The City Hall building proposed for downtown Las Vegas would create about 475 construction jobs a year, along with 266 indirect jobs related to construction, an economic consultant said in an independent analysis.
Construction wages and benefits from those jobs are estimated at nearly $33 million a year, about $69,000 per worker, said John Restrepo, principal of Restrepo Consulting Group.
Using a community-wide multiplier of 0.41 for each dollar paid in construction wages, Restrepo calculated $13 million in indirect wages and benefits per year.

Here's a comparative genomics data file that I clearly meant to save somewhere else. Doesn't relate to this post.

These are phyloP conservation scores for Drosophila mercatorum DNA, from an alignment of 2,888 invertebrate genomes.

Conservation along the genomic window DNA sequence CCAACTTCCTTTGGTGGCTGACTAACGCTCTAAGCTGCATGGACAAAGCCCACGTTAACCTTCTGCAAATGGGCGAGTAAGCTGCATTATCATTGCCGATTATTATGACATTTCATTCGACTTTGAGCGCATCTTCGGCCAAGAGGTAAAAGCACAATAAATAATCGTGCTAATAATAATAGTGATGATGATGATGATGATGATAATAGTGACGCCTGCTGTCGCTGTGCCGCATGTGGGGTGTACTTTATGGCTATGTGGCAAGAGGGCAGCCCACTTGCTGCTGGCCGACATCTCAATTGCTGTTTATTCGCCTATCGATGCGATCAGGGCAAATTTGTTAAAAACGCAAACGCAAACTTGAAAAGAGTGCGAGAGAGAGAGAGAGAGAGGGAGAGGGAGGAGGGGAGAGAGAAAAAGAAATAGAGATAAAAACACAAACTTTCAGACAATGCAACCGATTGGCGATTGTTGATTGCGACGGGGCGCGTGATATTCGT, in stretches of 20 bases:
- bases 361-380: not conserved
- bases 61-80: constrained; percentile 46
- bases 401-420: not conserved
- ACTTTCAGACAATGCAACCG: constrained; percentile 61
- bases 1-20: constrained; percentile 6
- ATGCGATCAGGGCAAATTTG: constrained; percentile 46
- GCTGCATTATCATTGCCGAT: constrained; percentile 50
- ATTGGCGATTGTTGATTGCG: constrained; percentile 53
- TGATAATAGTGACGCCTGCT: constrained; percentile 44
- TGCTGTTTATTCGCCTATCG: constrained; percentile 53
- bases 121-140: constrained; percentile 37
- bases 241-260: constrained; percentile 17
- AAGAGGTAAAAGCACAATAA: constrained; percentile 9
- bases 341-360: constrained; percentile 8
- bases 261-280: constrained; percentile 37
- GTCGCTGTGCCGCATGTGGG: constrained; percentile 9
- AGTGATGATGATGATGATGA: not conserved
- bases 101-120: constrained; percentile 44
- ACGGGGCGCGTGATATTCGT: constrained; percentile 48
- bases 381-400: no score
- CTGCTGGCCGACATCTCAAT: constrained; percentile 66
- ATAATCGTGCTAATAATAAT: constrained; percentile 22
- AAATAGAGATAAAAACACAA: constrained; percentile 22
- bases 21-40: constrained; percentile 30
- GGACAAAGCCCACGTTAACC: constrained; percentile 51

The project’s estimated $145 million construction cost would potentially generate an additional $70 million of economic activity for Las Vegas. It could also be a catalyst for private development downtown, Restrepo said.
"In the end, the most powerful point in favor of the city’s plan is the most basic one of creating and saving jobs," he said.
The unemployment rate is reported at 13 percent in Las Vegas, but is probably closer to 20 percent when discouraged job seekers and workers forced to take part-time jobs are included, Restrepo said.
The 310,000-square-foot City Hall is planned for Main Street and Clark Avenue on land purchased in 2006 by New York investors Barnet Lieberman and David Mitchell. They bought five square blocks downtown, roughly 14 acres, for nearly $100 million and planned to develop a live-work project. The land is now owned by Cleveland-based Forest City Development.
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